Some Bible students find interest in realizing that Jesus’ feet were anointed with oil and wiped with a woman’s hair on two different occasions. Sometimes these two events get confused as one event, because of the similarities between them, but they are definitely two distinct times in the life of Jesus. Let’s consider them.
The first anointing took place in Luke 7:36-50. Luke is the only gospel record to include this event. Unfortunately, some Bibles place a footnote with a cross-reference to Matthew 26, Mark 14 and John 12. This is an obvious mistake on their part (when the passages are all studied in context) and has led to confusion for some Bible students.
The second anointing took place in John 12:1-8, more than a year after the first anointing in Luke 7. This anointing is also recorded in parallel accounts in Matthew 26:6-13 and Mark 14:3-9. Again, some translations have a cross-reference to Luke 7, which confuses a Bible student with misinformation. Let’s compare these events.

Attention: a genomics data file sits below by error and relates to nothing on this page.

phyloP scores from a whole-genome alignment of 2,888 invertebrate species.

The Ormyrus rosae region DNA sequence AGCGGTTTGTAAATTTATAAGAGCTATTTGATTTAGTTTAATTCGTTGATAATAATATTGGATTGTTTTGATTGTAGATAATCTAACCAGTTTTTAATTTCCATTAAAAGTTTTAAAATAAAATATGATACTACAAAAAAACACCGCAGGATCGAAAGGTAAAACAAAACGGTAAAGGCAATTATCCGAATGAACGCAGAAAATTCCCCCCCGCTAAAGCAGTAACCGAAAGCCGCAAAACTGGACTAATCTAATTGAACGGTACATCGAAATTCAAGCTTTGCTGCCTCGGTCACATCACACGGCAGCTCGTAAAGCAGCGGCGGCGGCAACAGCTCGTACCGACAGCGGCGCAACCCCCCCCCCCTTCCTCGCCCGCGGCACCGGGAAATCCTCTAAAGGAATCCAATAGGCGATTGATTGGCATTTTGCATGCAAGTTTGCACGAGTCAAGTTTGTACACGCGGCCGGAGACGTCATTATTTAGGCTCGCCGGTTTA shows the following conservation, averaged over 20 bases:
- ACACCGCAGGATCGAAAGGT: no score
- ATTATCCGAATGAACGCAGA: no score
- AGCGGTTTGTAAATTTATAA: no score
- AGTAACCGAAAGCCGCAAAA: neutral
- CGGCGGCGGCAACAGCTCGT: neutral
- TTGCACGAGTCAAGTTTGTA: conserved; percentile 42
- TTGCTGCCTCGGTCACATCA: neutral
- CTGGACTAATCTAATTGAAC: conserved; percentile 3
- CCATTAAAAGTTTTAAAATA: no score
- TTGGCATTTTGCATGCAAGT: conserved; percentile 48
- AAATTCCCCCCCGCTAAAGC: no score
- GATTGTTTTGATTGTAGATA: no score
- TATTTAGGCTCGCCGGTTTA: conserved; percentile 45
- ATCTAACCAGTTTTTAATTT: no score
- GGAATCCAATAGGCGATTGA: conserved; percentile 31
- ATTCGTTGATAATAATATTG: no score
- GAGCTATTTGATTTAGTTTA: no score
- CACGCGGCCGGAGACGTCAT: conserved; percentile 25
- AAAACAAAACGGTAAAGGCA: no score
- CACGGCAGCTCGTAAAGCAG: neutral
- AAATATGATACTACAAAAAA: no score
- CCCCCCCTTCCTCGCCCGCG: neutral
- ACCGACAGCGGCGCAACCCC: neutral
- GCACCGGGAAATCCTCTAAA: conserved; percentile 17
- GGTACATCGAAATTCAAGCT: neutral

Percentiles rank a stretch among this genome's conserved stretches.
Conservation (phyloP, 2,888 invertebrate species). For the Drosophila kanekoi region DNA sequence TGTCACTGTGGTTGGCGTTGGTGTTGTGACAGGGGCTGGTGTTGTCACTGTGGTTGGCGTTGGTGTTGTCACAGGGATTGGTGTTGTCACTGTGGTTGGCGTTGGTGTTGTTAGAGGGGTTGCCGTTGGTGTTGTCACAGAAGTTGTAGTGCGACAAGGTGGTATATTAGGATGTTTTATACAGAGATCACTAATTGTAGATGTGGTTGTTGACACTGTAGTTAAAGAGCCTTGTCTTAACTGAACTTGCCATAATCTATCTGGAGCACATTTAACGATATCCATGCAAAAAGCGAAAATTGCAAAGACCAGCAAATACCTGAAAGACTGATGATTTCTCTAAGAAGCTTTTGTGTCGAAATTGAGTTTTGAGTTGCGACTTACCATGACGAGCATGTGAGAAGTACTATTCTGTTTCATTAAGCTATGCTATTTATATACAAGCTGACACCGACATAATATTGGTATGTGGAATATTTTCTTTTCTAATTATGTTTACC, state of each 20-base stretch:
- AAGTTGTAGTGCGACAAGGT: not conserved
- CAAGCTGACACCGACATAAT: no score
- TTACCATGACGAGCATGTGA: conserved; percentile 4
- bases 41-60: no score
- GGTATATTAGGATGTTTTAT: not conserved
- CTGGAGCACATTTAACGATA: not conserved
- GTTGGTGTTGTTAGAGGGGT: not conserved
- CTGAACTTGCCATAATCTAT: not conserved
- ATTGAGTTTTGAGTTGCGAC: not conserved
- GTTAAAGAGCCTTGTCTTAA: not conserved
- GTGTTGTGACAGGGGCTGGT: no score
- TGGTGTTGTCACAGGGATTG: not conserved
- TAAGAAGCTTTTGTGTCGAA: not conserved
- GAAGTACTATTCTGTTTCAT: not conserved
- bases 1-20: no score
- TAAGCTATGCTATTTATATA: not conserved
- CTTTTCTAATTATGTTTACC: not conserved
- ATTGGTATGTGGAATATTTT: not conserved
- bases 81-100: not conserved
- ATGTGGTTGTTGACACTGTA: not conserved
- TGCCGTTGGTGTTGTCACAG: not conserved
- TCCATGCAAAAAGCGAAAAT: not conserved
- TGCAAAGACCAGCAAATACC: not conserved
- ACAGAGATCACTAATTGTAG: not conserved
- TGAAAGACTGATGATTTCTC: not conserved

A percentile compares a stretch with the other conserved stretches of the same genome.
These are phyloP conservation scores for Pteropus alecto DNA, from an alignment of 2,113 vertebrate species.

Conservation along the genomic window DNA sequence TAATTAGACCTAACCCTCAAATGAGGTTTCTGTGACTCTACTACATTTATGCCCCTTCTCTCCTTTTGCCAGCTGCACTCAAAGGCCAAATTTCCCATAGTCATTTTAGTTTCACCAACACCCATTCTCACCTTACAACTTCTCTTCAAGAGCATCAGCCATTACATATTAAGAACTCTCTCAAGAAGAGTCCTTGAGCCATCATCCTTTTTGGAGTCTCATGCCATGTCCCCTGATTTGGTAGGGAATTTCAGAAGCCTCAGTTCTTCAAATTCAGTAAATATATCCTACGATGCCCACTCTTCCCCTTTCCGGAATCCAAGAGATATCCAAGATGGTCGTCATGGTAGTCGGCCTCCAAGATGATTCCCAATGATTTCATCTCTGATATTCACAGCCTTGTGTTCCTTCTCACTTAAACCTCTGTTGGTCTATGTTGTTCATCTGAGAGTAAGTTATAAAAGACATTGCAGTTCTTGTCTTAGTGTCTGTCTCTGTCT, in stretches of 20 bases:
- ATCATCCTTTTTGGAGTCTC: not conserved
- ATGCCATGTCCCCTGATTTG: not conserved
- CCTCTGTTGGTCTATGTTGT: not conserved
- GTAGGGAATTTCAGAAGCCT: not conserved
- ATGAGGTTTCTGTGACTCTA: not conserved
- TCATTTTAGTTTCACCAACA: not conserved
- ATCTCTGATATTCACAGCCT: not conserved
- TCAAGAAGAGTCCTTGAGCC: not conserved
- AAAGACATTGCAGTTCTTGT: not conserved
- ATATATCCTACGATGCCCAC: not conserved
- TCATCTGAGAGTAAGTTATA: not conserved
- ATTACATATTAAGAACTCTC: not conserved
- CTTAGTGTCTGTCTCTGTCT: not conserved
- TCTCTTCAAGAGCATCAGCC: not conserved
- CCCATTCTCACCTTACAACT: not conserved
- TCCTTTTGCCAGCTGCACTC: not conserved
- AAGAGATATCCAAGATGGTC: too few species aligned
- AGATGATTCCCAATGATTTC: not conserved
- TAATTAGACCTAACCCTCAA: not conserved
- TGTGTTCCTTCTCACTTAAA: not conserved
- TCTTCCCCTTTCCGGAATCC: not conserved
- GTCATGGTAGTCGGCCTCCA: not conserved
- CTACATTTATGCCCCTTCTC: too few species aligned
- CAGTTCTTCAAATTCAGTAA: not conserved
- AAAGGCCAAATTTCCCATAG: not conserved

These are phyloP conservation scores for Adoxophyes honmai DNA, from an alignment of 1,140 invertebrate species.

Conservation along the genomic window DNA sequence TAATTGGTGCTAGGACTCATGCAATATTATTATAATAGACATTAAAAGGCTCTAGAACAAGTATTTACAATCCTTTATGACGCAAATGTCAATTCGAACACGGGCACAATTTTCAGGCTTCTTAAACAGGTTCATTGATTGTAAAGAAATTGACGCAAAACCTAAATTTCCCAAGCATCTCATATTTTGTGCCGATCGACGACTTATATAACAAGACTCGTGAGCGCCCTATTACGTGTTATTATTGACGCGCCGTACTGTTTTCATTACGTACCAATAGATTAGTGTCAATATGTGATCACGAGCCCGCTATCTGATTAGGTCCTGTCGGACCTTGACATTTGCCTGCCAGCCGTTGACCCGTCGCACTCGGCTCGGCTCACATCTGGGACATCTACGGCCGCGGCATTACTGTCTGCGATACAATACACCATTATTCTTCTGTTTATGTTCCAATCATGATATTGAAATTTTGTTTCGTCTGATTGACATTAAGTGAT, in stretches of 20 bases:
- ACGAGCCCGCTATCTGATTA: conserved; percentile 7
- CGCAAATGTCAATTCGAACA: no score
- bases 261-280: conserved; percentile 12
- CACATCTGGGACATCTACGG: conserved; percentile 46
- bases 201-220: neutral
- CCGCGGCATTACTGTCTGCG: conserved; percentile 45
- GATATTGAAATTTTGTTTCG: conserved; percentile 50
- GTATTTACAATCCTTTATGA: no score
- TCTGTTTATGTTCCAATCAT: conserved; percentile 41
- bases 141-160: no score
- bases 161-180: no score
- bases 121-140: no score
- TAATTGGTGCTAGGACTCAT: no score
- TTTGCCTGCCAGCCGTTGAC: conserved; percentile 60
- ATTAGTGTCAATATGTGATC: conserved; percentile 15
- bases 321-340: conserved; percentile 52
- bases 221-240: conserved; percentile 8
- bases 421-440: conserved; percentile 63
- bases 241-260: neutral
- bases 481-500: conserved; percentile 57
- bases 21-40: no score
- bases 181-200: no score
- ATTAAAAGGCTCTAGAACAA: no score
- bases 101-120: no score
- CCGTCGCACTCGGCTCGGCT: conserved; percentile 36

The first event took place in Simon the Pharisee’s home (Luke 7:36, 40), somewhere in Galilee. The second event took place in Simon the leper’s home in Bethany (Matt. 26:6; Mark 14:3). Two different Simons. Two different homes. Two different cities.
The first woman is described as “a woman in the city who was a sinner” (Luke 7:37), but she is not named. The second woman is identified as Mary, the sister of Lazarus and Martha (John 12:3; 11:2). Both women brought fragrant oil, both anointed Jesus’ feet, and both wiped His feet with their hair (Luke 7:37-38; John 12:3). The first woman also washed “His feet with her tears…and she kissed His feet” (Luke 7:38). It may be that the first woman recognized her sinful condition before the sinless Jesus and was seeking forgiveness, since Jesus did forgive her “many” sins (Luke 7:47-50). But, Jesus specified that the second woman (Mary) was preparing “My body for burial” (Mark 14:8). Two different women. Two different occasions. Two different purposes.
Some have mistakenly tried to identify the first woman as Mary Magdalene, but there is NO Biblical evidence whatsoever to warrant such a claim. Any attempt to do so teaches something that the Bible absolutely does not.
Studying the Bible can and should be fun. There is so much to learn and so much to apply. Both of these women recognized the greatness of Jesus and their need to take a place of humility before Him. And, in doing so, both of these women were commended by Jesus. May we recognize our place before our Master and willingly serve at His feet!